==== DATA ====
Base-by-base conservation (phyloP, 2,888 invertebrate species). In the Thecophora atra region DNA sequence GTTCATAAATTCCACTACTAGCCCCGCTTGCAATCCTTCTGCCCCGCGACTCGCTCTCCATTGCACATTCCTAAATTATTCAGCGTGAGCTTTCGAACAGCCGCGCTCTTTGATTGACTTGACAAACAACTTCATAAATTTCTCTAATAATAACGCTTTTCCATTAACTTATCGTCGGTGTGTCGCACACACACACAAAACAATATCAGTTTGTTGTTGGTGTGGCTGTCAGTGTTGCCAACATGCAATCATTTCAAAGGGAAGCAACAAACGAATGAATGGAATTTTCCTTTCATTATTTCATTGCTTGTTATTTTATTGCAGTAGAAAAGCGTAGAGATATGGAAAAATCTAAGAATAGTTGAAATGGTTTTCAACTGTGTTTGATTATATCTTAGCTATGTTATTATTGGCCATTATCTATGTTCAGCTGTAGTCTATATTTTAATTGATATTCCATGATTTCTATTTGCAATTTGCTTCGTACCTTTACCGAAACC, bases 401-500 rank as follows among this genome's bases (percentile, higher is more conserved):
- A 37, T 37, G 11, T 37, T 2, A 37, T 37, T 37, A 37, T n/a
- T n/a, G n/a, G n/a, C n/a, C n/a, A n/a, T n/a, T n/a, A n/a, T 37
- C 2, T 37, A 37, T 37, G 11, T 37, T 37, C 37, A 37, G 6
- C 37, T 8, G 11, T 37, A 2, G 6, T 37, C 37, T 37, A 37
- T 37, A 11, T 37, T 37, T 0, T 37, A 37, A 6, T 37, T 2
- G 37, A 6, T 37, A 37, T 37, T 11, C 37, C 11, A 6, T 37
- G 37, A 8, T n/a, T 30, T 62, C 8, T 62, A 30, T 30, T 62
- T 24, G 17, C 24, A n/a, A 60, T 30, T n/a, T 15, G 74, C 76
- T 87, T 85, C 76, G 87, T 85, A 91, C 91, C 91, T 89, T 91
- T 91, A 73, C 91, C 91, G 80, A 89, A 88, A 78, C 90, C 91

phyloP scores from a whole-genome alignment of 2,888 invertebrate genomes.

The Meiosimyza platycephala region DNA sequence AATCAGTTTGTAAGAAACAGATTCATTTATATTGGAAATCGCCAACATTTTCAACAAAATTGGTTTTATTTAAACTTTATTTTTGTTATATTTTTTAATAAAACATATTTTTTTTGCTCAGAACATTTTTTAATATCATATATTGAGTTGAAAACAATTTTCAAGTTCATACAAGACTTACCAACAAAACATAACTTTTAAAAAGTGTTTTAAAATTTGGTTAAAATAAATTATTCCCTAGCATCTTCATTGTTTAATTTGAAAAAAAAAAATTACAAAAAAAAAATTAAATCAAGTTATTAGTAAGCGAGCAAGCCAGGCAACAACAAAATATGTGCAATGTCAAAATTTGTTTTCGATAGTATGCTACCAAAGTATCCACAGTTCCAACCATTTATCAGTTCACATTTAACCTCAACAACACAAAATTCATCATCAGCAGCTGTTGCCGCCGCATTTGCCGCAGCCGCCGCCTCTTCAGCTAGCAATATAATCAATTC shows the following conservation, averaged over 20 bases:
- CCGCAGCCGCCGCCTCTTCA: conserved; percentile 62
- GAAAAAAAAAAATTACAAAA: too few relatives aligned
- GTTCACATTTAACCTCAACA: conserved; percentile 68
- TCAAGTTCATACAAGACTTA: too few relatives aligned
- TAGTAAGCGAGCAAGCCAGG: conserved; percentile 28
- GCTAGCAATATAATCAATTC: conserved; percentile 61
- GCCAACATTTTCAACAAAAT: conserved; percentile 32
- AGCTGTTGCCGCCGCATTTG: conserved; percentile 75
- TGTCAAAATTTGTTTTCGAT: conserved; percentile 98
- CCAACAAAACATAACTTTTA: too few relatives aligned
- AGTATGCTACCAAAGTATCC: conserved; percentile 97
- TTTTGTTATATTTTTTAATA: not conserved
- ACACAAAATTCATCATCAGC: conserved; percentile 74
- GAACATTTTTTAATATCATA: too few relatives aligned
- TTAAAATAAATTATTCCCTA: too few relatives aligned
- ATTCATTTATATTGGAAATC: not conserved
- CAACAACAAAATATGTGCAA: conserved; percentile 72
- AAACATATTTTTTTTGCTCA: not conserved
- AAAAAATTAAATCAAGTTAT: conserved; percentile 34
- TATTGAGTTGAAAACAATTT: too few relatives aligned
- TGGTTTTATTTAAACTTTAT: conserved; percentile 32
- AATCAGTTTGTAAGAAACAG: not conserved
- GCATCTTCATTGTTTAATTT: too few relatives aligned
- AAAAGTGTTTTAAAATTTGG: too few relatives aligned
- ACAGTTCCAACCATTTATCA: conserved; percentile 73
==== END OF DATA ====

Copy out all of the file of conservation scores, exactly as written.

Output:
Base-by-base conservation (phyloP, 2,888 invertebrate species). In the Thecophora atra region DNA sequence GTTCATAAATTCCACTACTAGCCCCGCTTGCAATCCTTCTGCCCCGCGACTCGCTCTCCATTGCACATTCCTAAATTATTCAGCGTGAGCTTTCGAACAGCCGCGCTCTTTGATTGACTTGACAAACAACTTCATAAATTTCTCTAATAATAACGCTTTTCCATTAACTTATCGTCGGTGTGTCGCACACACACACAAAACAATATCAGTTTGTTGTTGGTGTGGCTGTCAGTGTTGCCAACATGCAATCATTTCAAAGGGAAGCAACAAACGAATGAATGGAATTTTCCTTTCATTATTTCATTGCTTGTTATTTTATTGCAGTAGAAAAGCGTAGAGATATGGAAAAATCTAAGAATAGTTGAAATGGTTTTCAACTGTGTTTGATTATATCTTAGCTATGTTATTATTGGCCATTATCTATGTTCAGCTGTAGTCTATATTTTAATTGATATTCCATGATTTCTATTTGCAATTTGCTTCGTACCTTTACCGAAACC, bases 401-500 rank as follows among this genome's bases (percentile, higher is more conserved):
- A 37, T 37, G 11, T 37, T 2, A 37, T 37, T 37, A 37, T n/a
- T n/a, G n/a, G n/a, C n/a, C n/a, A n/a, T n/a, T n/a, A n/a, T 37
- C 2, T 37, A 37, T 37, G 11, T 37, T 37, C 37, A 37, G 6
- C 37, T 8, G 11, T 37, A 2, G 6, T 37, C 37, T 37, A 37
- T 37, A 11, T 37, T 37, T 0, T 37, A 37, A 6, T 37, T 2
- G 37, A 6, T 37, A 37, T 37, T 11, C 37, C 11, A 6, T 37
- G 37, A 8, T n/a, T 30, T 62, C 8, T 62, A 30, T 30, T 62
- T 24, G 17, C 24, A n/a, A 60, T 30, T n/a, T 15, G 74, C 76
- T 87, T 85, C 76, G 87, T 85, A 91, C 91, C 91, T 89, T 91
- T 91, A 73, C 91, C 91, G 80, A 89, A 88, A 78, C 90, C 91

phyloP scores from a whole-genome alignment of 2,888 invertebrate genomes.

The Meiosimyza platycephala region DNA sequence AATCAGTTTGTAAGAAACAGATTCATTTATATTGGAAATCGCCAACATTTTCAACAAAATTGGTTTTATTTAAACTTTATTTTTGTTATATTTTTTAATAAAACATATTTTTTTTGCTCAGAACATTTTTTAATATCATATATTGAGTTGAAAACAATTTTCAAGTTCATACAAGACTTACCAACAAAACATAACTTTTAAAAAGTGTTTTAAAATTTGGTTAAAATAAATTATTCCCTAGCATCTTCATTGTTTAATTTGAAAAAAAAAAATTACAAAAAAAAAATTAAATCAAGTTATTAGTAAGCGAGCAAGCCAGGCAACAACAAAATATGTGCAATGTCAAAATTTGTTTTCGATAGTATGCTACCAAAGTATCCACAGTTCCAACCATTTATCAGTTCACATTTAACCTCAACAACACAAAATTCATCATCAGCAGCTGTTGCCGCCGCATTTGCCGCAGCCGCCGCCTCTTCAGCTAGCAATATAATCAATTC shows the following conservation, averaged over 20 bases:
- CCGCAGCCGCCGCCTCTTCA: conserved; percentile 62
- GAAAAAAAAAAATTACAAAA: too few relatives aligned
- GTTCACATTTAACCTCAACA: conserved; percentile 68
- TCAAGTTCATACAAGACTTA: too few relatives aligned
- TAGTAAGCGAGCAAGCCAGG: conserved; percentile 28
- GCTAGCAATATAATCAATTC: conserved; percentile 61
- GCCAACATTTTCAACAAAAT: conserved; percentile 32
- AGCTGTTGCCGCCGCATTTG: conserved; percentile 75
- TGTCAAAATTTGTTTTCGAT: conserved; percentile 98
- CCAACAAAACATAACTTTTA: too few relatives aligned
- AGTATGCTACCAAAGTATCC: conserved; percentile 97
- TTTTGTTATATTTTTTAATA: not conserved
- ACACAAAATTCATCATCAGC: conserved; percentile 74
- GAACATTTTTTAATATCATA: too few relatives aligned
- TTAAAATAAATTATTCCCTA: too few relatives aligned
- ATTCATTTATATTGGAAATC: not conserved
- CAACAACAAAATATGTGCAA: conserved; percentile 72
- AAACATATTTTTTTTGCTCA: not conserved
- AAAAAATTAAATCAAGTTAT: conserved; percentile 34
- TATTGAGTTGAAAACAATTT: too few relatives aligned
- TGGTTTTATTTAAACTTTAT: conserved; percentile 32
- AATCAGTTTGTAAGAAACAG: not conserved
- GCATCTTCATTGTTTAATTT: too few relatives aligned
- AAAAGTGTTTTAAAATTTGG: too few relatives aligned
- ACAGTTCCAACCATTTATCA: conserved; percentile 73